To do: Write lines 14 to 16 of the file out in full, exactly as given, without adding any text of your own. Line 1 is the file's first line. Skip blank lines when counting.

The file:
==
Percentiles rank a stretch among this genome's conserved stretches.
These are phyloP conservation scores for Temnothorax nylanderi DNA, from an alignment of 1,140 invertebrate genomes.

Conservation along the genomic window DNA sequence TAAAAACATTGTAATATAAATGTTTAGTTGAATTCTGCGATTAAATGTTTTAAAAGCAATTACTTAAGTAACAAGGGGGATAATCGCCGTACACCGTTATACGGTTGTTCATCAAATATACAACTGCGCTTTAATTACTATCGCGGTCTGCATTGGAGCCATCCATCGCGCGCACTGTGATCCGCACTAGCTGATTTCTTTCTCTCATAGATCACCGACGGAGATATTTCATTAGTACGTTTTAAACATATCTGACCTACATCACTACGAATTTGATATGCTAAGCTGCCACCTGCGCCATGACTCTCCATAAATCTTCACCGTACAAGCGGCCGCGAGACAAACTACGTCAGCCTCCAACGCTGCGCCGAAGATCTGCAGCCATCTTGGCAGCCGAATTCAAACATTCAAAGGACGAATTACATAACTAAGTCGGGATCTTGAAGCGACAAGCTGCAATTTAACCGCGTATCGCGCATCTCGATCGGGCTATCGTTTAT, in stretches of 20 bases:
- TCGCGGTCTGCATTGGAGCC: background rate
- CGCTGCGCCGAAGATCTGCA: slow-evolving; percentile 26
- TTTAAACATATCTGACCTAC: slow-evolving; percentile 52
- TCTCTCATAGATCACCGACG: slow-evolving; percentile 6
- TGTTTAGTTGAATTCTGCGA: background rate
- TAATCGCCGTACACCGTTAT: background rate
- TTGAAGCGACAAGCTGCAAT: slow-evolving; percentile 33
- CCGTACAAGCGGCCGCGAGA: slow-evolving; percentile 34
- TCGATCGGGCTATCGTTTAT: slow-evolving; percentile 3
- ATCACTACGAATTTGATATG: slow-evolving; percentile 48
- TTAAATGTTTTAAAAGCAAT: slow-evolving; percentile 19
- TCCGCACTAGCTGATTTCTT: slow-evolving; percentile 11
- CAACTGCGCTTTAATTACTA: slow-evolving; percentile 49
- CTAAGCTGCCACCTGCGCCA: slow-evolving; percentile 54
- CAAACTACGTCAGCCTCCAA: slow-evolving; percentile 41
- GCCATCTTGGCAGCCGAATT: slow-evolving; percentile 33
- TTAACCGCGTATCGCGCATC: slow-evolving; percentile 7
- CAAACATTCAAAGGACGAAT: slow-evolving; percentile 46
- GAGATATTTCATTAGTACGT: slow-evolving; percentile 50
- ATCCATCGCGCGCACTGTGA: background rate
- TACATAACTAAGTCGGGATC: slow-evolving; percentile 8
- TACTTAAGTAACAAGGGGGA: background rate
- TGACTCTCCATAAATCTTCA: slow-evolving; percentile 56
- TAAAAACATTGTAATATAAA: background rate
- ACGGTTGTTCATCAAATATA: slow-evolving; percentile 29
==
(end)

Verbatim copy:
- TTAAATGTTTTAAAAGCAAT: slow-evolving; percentile 19
- TCCGCACTAGCTGATTTCTT: slow-evolving; percentile 11
- CAACTGCGCTTTAATTACTA: slow-evolving; percentile 49